Tuesday, July 15, 2014

Why bad things happen to good people...and other musings

We've all heard the question, "If God is so loving, why do bad things happen to good people?" Fair question. Here's why I think it happens. God wants us to become like Him so that we can inherit His glory. In order to become like him, we need refinement, and refinement often hurts.

I am currently taking a Biology class and learned something that I found very cool that helped me understand this concept. A vaccine kills a certain type of bacteria, usually one that causes a disease that no one wants. We used to believe it killed all of that bacteria. We are now understanding that it kills MOST of the bacteria, but not quite all of it. Some mutant strands survive, and by the process of natural selection, replicate themselves and become a new strain of the disease-causing bacteria, and one that is resistant to the vaccine, since they survived initially. One disease this is definitely the case with is Tuberculosis. Not only does our existing vaccine not kill all of this mutant strain, the mutant strain FEEDS off of our vaccine! So rather than eradicating this disease, we have been feeding it. Whoops. So, in order to control this disease, we were forced to find a different vaccine that could deal with the mutant strain. By extrapolating this out, we have a long, long ways to go before we can confidently say that we have eradicated tuberculosis.

How does this apply? Our goal is to become like our Father in Heaven. Let's say the things keeping us from being like him are strain A of tuberculosis. It is one of our vices. You can fill in your own vice. We work really, really hard to root it out. We are making really great progress and we think we've got it. Unfortunately, we didn't get all of it. There is this mutant strain that is really small now, but after years of self-replicating will become just as dangerous as the one we just worked so hard to root out. We can't see it yet, but Heavenly Father can. We are busy patting ourselves on the back for conquering strain A. Heavenly Father is busy helping us to take the next steps and keep conquering. Often times, this next step comes in the form of "something bad". We all have different lessons to learn and different traits to develop, but luckily, our Father in Heaven knows all this AND He knows the best way for each of us to learn them.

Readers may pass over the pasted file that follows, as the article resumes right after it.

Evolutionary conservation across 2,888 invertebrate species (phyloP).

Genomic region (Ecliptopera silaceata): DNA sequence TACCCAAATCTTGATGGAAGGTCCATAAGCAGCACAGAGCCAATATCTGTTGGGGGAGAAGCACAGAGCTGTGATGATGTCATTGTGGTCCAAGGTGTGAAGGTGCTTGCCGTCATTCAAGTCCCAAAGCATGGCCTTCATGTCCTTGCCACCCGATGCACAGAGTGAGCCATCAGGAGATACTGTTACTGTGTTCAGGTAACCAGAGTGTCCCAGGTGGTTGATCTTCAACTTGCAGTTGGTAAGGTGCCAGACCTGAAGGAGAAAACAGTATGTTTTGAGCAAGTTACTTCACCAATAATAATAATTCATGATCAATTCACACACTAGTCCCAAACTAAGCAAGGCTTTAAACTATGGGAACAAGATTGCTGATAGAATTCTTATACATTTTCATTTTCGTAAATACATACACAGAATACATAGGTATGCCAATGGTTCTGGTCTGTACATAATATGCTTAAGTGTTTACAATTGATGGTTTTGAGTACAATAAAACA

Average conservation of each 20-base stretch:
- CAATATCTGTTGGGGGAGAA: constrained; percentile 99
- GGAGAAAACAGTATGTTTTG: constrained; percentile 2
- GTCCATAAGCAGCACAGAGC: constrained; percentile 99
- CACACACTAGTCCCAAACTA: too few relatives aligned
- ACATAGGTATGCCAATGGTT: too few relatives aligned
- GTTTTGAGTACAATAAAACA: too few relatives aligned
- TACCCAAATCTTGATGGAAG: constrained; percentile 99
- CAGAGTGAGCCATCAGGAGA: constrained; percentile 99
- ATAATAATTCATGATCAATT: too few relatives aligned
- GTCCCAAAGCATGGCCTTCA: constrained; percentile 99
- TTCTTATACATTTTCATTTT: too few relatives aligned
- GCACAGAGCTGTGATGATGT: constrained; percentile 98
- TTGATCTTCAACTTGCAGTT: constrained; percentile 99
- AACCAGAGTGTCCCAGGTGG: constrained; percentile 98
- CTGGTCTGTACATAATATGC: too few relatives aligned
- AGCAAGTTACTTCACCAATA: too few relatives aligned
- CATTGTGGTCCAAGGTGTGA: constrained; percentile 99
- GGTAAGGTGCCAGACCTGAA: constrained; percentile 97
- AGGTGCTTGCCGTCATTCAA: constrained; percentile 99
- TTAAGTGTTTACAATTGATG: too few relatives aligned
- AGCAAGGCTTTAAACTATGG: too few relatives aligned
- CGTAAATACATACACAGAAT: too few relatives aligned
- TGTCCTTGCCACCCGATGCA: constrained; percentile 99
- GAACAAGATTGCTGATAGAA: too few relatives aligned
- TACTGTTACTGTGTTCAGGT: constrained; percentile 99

In the moment, we may disagree with His assessment regarding our need to overcome the mutant strain. I assure you, though, He knows best. We may not find out until years down the road just how the "bacteria" works and why it was necessary to overcome it, but it's necessary. In short, our goals are not always His goals, and our motives not always His motives, but if we trust in Him, eventually they will be. That's what He has promised us. If we keep the commandments and strive diligently to progress ourselves, we'll become like Him. Even if we question sometimes how much we want to be like Him if it means taking on the mutant strain, we really do.

Wednesday, June 19, 2013

Here is a poem that I recently wrote about my parents. In case you miss it, it's intended to be the thought process of a naive, younger version of myself.

I used to know

I used to know how to do my math homework,
And all of world history was a cake walk, for sure.
Physics, biology, it was never that bad,
All I had to do was ask my dad.

I used to know just where to look in the stands
If ever I needed to see my biggest fan.
At every event, no matter my size
My mom was there, usually with tears in her eyes.

Don’t worry, be happy, my dad always said;
That was easy for me, it’s not hard to be a kid
My dad was a millionaire, and I was his heir
Parents always have money, and they all love to share

Service makes you happy, my mom would repeat
As she sent us to serve with some neighborhood kids
Interesting, though, how she never had to go
She was always “too busy”, making dinner for some widow.

It seems the older I get, the less that I know;
Everything used to make sense, it was all so easy.
I hope in the future, when I turn into a dad
I get the same handbook that my parents must have had.

Tuesday, April 23, 2013

Politics, Polarization, and Peace